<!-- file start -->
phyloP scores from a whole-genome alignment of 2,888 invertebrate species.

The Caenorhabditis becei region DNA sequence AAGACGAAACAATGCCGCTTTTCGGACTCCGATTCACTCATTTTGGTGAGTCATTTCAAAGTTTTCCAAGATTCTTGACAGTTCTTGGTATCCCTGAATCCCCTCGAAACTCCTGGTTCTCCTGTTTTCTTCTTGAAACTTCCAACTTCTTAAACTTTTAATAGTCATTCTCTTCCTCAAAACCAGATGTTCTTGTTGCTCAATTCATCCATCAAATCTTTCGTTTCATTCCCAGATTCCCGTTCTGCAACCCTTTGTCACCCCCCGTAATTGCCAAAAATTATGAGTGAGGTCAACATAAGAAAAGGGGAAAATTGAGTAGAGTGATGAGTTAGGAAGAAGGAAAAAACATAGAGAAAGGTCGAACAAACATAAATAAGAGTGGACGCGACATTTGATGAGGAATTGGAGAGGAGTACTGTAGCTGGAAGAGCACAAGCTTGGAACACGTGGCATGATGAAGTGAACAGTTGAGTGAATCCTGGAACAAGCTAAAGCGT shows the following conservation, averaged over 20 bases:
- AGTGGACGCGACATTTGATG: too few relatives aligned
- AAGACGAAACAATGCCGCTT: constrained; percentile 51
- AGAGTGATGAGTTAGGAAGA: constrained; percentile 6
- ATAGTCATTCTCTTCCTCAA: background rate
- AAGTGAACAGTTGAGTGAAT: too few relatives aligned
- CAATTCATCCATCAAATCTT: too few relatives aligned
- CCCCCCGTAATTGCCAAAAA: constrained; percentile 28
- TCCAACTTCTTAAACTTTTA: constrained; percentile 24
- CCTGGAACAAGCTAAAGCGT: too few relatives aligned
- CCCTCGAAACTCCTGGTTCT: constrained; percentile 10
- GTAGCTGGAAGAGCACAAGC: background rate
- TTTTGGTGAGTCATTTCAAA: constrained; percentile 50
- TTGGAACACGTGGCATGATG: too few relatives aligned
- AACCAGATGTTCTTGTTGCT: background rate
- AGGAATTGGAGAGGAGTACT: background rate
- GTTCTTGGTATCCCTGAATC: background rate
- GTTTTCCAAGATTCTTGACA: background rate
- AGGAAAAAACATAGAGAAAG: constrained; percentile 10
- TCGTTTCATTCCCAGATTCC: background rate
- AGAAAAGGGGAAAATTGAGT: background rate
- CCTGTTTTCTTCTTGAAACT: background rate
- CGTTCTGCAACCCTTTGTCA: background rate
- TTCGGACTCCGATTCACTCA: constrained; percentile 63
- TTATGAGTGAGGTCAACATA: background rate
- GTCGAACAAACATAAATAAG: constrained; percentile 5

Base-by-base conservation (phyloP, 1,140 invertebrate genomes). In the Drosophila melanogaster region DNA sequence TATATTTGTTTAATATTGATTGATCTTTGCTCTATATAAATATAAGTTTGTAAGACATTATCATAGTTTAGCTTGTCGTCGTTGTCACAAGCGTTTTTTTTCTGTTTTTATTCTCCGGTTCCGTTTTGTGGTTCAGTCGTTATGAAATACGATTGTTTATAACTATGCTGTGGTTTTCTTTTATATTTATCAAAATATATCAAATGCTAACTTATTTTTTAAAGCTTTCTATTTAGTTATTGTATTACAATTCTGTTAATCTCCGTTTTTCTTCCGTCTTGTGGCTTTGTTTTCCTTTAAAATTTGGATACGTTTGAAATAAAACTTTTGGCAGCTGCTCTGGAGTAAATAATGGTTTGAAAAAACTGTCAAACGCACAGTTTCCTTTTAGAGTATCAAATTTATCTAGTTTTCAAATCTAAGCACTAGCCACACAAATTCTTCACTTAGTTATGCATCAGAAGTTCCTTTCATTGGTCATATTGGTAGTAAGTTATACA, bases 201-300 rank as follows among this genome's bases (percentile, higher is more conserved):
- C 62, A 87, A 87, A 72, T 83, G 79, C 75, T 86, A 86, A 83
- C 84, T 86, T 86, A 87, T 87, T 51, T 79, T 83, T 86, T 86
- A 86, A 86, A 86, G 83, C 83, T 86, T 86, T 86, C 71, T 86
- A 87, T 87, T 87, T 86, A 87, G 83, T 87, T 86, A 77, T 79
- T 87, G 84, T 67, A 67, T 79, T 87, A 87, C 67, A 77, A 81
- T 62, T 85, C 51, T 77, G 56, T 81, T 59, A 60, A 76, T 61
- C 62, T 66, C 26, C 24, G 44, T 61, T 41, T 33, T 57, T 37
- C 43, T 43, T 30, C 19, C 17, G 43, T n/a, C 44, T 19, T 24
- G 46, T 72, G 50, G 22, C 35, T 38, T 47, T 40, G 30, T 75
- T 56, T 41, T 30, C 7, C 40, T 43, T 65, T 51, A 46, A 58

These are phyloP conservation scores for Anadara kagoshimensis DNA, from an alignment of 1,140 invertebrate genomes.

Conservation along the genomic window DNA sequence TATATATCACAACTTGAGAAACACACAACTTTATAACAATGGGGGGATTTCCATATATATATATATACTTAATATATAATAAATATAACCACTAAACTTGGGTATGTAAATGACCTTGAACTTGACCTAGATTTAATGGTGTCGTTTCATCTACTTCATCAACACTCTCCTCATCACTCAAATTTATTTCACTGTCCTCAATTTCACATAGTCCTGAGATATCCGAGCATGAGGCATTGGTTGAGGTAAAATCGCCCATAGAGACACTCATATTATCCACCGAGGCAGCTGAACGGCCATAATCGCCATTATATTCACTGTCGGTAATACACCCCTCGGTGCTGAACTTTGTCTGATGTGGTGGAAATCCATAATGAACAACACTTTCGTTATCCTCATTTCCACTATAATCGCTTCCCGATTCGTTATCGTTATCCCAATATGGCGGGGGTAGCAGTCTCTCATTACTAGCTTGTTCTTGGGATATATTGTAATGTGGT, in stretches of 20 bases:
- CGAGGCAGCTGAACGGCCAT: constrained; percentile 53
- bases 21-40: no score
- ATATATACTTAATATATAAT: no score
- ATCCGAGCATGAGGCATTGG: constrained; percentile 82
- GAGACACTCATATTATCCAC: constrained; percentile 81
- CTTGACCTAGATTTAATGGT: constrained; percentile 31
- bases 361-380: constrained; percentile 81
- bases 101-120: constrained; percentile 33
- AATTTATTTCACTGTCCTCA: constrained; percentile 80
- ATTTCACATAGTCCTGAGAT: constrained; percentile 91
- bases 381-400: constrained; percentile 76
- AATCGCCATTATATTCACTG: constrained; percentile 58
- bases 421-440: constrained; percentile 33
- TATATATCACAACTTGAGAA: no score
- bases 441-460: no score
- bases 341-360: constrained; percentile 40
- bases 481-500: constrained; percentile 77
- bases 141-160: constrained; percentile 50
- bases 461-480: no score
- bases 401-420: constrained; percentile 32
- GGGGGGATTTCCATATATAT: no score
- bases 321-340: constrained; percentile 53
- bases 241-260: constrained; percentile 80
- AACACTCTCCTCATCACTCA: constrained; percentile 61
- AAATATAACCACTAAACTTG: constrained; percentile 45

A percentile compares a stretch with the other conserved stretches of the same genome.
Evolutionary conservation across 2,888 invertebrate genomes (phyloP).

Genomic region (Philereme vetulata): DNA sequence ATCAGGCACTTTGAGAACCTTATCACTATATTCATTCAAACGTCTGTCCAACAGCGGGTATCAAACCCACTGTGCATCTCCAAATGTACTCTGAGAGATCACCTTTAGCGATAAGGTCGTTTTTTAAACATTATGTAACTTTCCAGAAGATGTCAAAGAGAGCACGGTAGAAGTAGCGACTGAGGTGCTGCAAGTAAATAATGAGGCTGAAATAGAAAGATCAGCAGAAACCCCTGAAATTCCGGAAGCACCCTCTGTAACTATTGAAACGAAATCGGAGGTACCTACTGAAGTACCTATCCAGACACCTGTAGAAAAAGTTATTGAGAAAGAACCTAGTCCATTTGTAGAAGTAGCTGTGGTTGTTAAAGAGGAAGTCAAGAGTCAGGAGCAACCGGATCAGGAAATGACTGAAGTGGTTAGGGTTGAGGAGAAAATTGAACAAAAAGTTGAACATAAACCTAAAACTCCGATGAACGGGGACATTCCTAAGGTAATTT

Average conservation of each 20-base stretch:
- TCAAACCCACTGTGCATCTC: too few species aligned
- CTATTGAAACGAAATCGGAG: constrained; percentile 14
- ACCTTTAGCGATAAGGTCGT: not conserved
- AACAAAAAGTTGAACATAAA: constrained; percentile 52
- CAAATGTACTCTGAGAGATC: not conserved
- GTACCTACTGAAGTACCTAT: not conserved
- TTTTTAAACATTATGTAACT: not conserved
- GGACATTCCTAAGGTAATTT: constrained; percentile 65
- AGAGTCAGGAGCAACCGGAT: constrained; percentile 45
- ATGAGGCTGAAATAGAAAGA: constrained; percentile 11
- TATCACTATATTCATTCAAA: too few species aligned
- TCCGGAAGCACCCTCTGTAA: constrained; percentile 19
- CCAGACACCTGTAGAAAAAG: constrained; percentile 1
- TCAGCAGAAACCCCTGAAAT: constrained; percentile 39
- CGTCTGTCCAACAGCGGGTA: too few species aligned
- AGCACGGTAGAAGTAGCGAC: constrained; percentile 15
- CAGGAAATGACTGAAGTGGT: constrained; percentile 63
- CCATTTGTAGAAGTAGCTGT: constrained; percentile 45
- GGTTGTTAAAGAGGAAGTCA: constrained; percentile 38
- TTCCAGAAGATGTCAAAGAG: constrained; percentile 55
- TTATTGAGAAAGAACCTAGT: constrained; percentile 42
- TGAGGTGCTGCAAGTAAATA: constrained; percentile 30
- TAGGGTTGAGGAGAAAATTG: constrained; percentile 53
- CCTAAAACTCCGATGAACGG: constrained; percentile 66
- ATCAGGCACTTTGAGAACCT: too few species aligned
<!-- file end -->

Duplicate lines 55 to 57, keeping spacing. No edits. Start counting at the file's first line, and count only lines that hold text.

- bases 441-460: no score
- bases 341-360: constrained; percentile 40
- bases 481-500: constrained; percentile 77